By Kate Santich
More than three-fourths of Florida's children covered by Medicaid do not get regular dental care -- the worst rate of any state, according to a report released today by the Pew Children's Dental Campaign.
The lack of care affected 1.5 million children across the state in 2011, the period analyzed by the Pew researchers. Nationally, they said, tens of millions of low-income children went without dental care that year.
Children whose families had private health insurance were 30 percent more likely to receive dental care than their Medicaid counterparts, the researchers found, even though low-income children -- including those on Medicaid -- are almost twice as likely as their wealthier peers to develop cavities.
"The Florida numbers are horrible, and they don't appear to be getting any better," said Frank Catalanotto, professor and chairman of the Department of Community Dentistry and Behavioral Sciences at the University of Florida College of Dentistry. "The good news to me is that I think some of the people in state are really taking this seriously."
For years, Florida has ranked at or near the bottom in providing dental care to its poorest residents, especially children, a problem that has been linked to increased emergency-room expenses, pain, absence from school and poor grades.
Catalanotto and others contend the main problem is that only 15 percent of Florida dentists accept Medicaid patients -- chiefly because of the state's exceptionally low Medicaid reimbursement rates. Some dentists complain they would actually lose money by treating Medicaid patients.
The other issue, though, is the labyrinth of red tape awaiting dentists who serve Medicaid patients, Catalanotto said. "It takes a long time, there are a lot of forms to fill out, and then you wait and wait and wait."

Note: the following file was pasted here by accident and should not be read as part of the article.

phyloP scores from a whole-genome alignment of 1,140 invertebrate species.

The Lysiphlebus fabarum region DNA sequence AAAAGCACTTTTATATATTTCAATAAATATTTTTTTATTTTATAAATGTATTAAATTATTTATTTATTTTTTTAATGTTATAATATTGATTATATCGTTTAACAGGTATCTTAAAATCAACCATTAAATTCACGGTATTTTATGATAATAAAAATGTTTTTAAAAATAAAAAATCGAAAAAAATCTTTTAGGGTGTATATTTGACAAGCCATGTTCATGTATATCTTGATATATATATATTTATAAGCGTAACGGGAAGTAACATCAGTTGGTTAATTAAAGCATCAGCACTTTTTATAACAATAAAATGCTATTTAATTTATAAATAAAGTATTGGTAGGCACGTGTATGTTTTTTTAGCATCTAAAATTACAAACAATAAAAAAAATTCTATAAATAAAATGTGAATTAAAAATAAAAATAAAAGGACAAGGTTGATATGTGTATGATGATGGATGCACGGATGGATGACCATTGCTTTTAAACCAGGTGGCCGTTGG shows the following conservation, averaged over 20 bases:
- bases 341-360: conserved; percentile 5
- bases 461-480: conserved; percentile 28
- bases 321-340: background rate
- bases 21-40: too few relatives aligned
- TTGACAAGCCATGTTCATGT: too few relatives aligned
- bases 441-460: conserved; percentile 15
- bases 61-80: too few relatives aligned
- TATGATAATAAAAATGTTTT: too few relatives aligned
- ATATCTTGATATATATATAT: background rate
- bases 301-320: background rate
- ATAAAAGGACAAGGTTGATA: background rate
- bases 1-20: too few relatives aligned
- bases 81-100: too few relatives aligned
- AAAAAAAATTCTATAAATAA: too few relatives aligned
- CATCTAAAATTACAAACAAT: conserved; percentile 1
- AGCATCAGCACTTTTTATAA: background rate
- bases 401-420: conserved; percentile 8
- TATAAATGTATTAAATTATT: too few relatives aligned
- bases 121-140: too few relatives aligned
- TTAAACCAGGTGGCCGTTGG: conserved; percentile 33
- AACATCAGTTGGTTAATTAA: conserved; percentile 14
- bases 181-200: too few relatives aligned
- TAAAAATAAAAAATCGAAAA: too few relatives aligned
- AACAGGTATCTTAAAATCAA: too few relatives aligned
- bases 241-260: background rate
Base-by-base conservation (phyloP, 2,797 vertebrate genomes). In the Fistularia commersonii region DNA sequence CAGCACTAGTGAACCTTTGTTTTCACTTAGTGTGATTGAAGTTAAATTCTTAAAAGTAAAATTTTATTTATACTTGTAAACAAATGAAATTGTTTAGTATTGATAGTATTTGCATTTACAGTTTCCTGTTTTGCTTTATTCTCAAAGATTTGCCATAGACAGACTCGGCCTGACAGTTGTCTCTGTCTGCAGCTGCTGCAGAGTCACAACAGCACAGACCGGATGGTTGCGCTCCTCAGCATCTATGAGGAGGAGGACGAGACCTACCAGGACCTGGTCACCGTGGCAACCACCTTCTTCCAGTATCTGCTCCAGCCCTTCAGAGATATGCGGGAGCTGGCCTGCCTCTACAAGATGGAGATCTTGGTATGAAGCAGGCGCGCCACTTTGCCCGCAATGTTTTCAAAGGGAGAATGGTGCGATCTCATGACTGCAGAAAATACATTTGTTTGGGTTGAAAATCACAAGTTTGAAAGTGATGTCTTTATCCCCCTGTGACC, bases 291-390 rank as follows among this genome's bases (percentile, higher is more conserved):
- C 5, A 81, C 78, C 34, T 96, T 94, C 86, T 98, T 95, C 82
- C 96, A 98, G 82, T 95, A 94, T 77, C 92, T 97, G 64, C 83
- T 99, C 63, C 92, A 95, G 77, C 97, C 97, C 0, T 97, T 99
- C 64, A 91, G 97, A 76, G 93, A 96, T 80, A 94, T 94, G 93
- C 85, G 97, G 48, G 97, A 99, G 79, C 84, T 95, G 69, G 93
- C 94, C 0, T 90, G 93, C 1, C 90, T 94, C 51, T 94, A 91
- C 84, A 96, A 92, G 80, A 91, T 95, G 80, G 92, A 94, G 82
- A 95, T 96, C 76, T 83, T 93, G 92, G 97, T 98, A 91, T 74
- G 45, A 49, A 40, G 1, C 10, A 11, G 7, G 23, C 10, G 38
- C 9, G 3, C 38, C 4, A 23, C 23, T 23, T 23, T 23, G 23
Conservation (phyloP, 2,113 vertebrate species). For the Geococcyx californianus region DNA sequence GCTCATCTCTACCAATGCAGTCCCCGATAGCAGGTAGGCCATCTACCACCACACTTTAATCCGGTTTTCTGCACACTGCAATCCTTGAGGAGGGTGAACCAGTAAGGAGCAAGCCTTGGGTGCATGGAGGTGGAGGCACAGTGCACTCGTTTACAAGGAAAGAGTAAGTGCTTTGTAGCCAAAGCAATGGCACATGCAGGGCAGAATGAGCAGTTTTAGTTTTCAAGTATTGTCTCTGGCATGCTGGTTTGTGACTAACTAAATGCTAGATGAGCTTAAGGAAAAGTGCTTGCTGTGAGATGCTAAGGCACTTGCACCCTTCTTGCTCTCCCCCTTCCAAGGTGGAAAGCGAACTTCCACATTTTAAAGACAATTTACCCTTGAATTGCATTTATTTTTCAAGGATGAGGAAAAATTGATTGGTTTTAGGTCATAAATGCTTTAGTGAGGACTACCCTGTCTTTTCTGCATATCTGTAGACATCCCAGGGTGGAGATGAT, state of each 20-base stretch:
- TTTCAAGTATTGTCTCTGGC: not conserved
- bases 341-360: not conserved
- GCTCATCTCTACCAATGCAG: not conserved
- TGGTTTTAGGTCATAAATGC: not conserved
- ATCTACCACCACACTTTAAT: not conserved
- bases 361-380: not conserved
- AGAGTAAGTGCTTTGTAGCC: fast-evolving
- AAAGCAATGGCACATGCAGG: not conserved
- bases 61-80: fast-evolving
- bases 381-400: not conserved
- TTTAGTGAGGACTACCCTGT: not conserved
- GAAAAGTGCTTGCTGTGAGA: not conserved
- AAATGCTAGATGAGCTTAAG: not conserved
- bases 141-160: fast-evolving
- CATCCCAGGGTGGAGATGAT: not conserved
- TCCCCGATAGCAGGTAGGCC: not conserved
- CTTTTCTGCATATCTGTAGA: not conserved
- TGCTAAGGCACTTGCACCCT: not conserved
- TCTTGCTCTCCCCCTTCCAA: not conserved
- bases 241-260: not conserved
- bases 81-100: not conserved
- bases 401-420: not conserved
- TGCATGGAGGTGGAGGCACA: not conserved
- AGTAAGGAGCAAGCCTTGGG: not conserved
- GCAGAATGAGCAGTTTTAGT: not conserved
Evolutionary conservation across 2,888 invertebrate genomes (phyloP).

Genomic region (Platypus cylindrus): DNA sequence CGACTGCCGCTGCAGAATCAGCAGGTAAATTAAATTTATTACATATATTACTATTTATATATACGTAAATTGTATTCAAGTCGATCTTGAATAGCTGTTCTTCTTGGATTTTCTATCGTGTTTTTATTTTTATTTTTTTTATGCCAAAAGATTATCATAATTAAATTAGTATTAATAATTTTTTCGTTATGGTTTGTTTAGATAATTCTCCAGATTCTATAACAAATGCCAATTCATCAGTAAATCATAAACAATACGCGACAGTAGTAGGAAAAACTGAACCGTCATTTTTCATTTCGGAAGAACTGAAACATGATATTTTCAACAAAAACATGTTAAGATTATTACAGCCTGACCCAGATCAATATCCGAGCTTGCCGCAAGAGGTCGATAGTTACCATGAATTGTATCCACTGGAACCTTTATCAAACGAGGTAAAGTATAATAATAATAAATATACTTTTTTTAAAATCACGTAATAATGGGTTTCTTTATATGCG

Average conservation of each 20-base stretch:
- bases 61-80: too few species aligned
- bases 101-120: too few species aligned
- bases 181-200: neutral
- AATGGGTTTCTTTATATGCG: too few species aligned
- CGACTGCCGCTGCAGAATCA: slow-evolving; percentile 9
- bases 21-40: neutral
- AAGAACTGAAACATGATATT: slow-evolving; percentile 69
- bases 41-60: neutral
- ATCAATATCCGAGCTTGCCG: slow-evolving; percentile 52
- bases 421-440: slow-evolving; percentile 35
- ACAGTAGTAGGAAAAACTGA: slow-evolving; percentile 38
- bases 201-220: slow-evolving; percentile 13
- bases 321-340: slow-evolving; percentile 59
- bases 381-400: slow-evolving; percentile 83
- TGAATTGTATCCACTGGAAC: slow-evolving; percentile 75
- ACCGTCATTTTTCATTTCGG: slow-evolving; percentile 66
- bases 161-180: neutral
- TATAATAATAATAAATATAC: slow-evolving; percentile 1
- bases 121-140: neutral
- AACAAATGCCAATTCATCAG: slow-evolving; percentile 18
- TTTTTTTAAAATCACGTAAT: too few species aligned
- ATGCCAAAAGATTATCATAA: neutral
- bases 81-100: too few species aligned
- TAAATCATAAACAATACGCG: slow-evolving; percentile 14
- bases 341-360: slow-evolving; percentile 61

Because Florida now uses managed-care providers for Medicaid patients, the process includes an additional layer of application and certification. It can take more than six months before dentists can accept Medicaid patients, Catalanotto said.
Members of the Florida Oral Health Workforce Group have been working with state Medicaid administrators to make the process easier for providers. And one benefit of the managed-care providers, Catalanotto said, is that the Affordable Care Act requires them to do public-education campaigns to enroll more patients. Some parents may not realize the importance of early dental care for their children, he said, or that they can sometimes find such care at federally funded health centers in their communities.
The report lauded the growing number of dentists who offer one-day or ongoing charitable care, but researchers said that trend alone would not be enough to solve the problem.
Instead, they suggest not only beefing up Medicaid reimbursement rates and streamlining paperwork, but also employing lower-paid dental-care practitioners -- such as hygienists with special training -- to do some of the more routine treatment now provided by dentists.
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